• The Clash played it during their 1978 tour. Joe Strummer also played the song live with his later band, the Mescaleros.[9]
  • The Misfits covered the song on a live performance.
  • Die Toten Hosen covered the song for the 1991 cover album Learning English, Lesson One. It features Joey Ramone as a guest musician.
  • Alvin and the Chipmunks covered this song for their 2007 video game Alvin and the Chipmunks.
  • Dee Dee Ramone performed bass and backing vocals for the Youth Gone Mad version, included on the Ramones Maniacs tribute album and the posthumous Youth Gone Mad featuring Dee Dee Ramone album.
  • Green Day covered this song along with "Teenage Lobotomy" and "Rockaway Beach" at the 2002 Rock and Roll Hall of Fame induction ceremony for the remaining member of the Ramones, and regularly play the song live, sometimes getting kids out of the audience to play the song on their instruments, though more usually the song "Knowledge".
  • Pennywise has done a cover version dedicated to Joey Ramone. At Warped Tour July 26, 2008 at Nassau Colosseum, C. J. Ramone came on stage during Pennywise's set and played Blitzkrieg Bop with the band.
  • Shonen Knife recorded the song on their 2011 album of Ramones covers, Osaka Ramones.[10]
  • New Found Glory recorded the song for the deluxe version of their seventh album, Radiosurgery, which was released on October 4, 2011.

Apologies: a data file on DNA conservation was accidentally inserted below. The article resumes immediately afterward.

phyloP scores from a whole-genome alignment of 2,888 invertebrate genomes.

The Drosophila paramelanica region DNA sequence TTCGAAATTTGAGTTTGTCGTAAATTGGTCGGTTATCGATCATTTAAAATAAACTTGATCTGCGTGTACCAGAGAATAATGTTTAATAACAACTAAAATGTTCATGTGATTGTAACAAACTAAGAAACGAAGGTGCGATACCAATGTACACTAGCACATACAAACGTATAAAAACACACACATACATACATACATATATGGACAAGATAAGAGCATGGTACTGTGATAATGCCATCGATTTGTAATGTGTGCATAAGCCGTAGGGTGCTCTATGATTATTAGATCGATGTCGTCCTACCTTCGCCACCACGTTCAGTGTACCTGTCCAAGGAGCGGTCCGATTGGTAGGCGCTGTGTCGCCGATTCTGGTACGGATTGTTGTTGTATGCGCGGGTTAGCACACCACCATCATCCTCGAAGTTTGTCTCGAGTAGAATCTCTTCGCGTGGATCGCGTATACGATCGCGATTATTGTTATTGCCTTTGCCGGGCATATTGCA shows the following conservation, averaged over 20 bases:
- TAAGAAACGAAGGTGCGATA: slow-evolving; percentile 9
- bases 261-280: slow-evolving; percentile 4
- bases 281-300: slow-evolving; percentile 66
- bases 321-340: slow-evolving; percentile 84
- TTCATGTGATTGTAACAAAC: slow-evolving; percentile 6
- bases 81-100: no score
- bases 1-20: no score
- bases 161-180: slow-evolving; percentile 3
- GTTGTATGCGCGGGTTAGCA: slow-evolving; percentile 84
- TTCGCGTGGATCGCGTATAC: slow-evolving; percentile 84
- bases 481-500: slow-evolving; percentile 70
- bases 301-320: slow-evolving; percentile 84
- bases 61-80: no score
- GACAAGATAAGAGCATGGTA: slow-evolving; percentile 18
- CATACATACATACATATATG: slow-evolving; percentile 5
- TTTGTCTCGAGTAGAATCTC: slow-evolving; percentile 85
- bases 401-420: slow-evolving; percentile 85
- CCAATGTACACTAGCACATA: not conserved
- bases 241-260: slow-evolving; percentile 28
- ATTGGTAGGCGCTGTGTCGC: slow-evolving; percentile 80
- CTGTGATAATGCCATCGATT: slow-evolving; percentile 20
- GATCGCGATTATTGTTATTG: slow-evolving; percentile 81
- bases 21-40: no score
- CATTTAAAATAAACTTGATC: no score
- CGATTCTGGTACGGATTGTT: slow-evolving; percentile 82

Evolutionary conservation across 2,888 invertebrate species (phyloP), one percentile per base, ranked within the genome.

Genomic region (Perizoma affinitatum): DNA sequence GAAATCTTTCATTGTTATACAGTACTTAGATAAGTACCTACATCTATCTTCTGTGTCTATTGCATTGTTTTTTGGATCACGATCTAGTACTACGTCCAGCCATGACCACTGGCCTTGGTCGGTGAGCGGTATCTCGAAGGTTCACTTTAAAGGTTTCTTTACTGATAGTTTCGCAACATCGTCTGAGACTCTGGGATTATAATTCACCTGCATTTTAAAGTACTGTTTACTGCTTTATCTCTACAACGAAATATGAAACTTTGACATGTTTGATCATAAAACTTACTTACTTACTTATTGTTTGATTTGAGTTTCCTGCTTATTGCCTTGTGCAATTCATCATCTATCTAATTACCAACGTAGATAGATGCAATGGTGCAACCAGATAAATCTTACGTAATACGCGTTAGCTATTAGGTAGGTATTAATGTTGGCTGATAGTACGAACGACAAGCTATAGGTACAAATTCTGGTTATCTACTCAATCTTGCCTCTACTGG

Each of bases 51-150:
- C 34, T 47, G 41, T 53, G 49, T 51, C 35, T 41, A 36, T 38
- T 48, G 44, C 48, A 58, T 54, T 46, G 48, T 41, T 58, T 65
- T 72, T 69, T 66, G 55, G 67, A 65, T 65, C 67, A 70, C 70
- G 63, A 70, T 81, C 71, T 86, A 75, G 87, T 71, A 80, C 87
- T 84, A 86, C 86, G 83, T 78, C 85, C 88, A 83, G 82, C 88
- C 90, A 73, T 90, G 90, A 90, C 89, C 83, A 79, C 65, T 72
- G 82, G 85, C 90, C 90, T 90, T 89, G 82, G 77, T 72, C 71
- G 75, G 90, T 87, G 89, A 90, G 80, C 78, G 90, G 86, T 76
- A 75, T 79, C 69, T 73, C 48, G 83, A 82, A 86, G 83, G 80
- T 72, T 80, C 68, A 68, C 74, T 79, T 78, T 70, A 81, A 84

• The British band The Beautiful South covered the song in their 2004 album Golddiggas, Headnodders and Pholk Songs.[11]
  • Hoboken, NJ band Yo La Tengo cover the song live and released a radically rearranged instrumental version on their 1996 compilation album Genius + Love = Yo La Tengo.[12]
  • The Offspring covered the song at two live performances in October 2004 in South America.
  • In 2012, the song was reworked for the NFL Network Thursday Night Football opening theme (as performed by Cee Lo Green), with new lyrics for the chorus, as well as lyrics altered weekly, depending on what teams are playing.
  • Andy Scott's Sweet covered the song on their album, New York Connection, in 2012.
  • German Rock'n'Roll band Boppin' B had been performing a cover version for some years on stage and finally published it on their album Rock'n'Roll Radio.

Uses in popular culture[edit][]

This section does not cite any references or sources. Please help improve this section by adding citations to reliable sources. Unsourced material may be challenged and removed. (February 2014)
  • The song appeared in the 1983 movie National Lampoon's Vacation.
  • The song was used as a battle hymn in the first episode of the sci-fi/action TV series Space: Above and Beyond.
  • "Blitzkrieg Bop" has been heard in TV commercials. CBS used the song to promote a new season of The Amazing Race, and is heard in a 2013 ad for Coppertone, and ao.com used it for their advertising campaign in 2013.
  • The song was also used in a 2010 campaign for Cartoon Network and Jimmy Neutron: Boy Genius.
  • A remastered version of "Blitzkrieg Bop" is on the soundtrack of Tony Hawk's Pro Skater 3 (PlayStation version).
  • The song is featured on the soundtrack of the video game MLB 08: The Show.
  • The song was used on the original Rock Band video game that was released on November 20, 2007 in the US.
  • The song was used in the game Rocksmith 2014.
  • The song was used for advertising campaign BIGBON in 2014.
  • Green Day regularly plays the song over the loud speakers before going on stage.
  • The song is regularly played before home games at St. James' Park, home of Newcastle United.
  • Frequent references to the song are made in the novel "Pet Sematary" by Stephen King.
  • There was a weapon named the Blitzkrieg Button created by Howard Stark in the 4th episode Marvel's Agent Carter episode called "The Blitzkrieg Button".